If the person requesting the information is the parent/guardian of a child under 16, Diagnostic Healthcare will need to consider whether the child can provide their consent to the person acting on their behalf.
Requests for access by other organisations
Various external organisations and agencies may request information held about an individual. In almost all cases, information must not be shared unless consent from the individual has been provided.
Examples of requests from other agencies are listed below.
Solicitors may apply to see information held about their client, but informed, explicit and signed consent must first have been obtained from the individual before a copy of the information is released. The solicitor should be given access only to the information and explanation that would otherwise have been made available to the individual.
A Court may order disclosure information. Unlike a request from a solicitor, a Court Order should be obeyed unless there is a robust justification to challenge it.
The Court’s decision is law. Courts and Coroners are entitled to request original records. If they do, copies of the records must be retained by DHC.
Coroners normally give sufficient notice for copies to be made, but have the power to seize records at short notice, which may leave little or no time to take copies.
All Court Orders or documents appertaining to or alluding to be a Court Order should be forwarded immediately to the Compliance Manager.
Department of Work and Pensions
Personal data may be disclosed to assist in the assessment or collection of any tax or duty.
Any request by the Department of Work and Pensions for access to any information held about an individual must be accompanied by the relevant form.
Personal data may be disclosed to assist in the prevention or detection of crime and the apprehension of prosecution of offenders. The individual should be asked (if possible) for their informed, explicit and signed consent to disclose the information, unless this would prejudice the enquiry or court case. Any request by the Police for access to information held about an individual must be accompanied by the relevant consent form and/or a letter detailing the information required from the Chief Superintendent of the requesting police force. The Crime and Disorder Act 1998 also allows (but does not require) disclosure information to the police, local authority, probation service, or health authority for the purposes of preventing crime and disorder.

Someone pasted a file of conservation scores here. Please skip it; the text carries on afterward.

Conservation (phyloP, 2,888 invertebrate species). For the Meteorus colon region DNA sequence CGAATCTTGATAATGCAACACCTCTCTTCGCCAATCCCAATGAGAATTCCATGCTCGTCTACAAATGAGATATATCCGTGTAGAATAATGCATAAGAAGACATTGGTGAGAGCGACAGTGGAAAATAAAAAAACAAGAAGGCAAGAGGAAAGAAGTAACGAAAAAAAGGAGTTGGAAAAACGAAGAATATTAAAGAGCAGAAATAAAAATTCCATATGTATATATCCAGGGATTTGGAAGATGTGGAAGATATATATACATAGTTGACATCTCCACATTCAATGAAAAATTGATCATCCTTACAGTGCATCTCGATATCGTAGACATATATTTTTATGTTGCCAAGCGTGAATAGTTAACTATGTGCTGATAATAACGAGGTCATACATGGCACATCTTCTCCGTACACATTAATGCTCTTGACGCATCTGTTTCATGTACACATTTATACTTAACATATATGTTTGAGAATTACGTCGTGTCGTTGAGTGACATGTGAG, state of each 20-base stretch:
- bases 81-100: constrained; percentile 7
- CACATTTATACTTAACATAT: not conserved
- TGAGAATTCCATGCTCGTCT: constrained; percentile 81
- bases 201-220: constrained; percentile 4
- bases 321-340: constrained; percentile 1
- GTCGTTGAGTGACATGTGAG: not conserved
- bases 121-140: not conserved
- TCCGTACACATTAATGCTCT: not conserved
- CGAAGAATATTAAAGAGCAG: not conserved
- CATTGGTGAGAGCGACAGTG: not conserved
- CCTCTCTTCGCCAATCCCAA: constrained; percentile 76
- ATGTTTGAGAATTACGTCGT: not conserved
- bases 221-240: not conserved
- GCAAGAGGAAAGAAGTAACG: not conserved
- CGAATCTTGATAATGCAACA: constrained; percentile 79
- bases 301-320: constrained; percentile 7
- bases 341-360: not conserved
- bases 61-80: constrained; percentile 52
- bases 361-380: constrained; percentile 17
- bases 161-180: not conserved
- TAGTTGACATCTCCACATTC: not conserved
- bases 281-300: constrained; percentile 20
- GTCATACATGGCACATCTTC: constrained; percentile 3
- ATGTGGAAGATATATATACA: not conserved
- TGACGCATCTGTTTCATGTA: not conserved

For DHC to consider releasing any information without consent, the access request must relate to a serious crime in line with the Crime and Disorder Act 1998 (for example, murder or rape), otherwise the Police should be asked to obtain a Court Order or written approved signed consent (see above regarding Court Orders). All such requests from the Police should be in writing and forwarded immediately to the CEO.
Although research is considered an important factor in improving healthcare, the Information Commissioner does not consider it an essential element in the provision of healthcare. If personal identifiable or pseudonymised information is required, informed, explicit and signed consent must be obtained.
Patients are generally aware and supportive of research, but it is not reasonable to assume that they are aware of, or likely to consent to, each and every research subject or proposal.
If it is sufficient for the purposes of the research to use anonymised data, consent is not required, but patients should be informed by posters and/or leaflets how their information may be shared.
Parents, or those with parental responsibility, will generally have the right to apply for access to information held about a child, although disclosure may be refused if the child is deemed competent as “Gillick competent” and refuses to give consent.
Legally, young people aged 16 and 17 are regarded to be adults for the purposes of consent to treatment and the right to confidentiality. As such, if a person of this age wishes any information about them to be treated as confidential this wish should be respected and they have the right to deny parental access to information held about them.
Individuals living abroad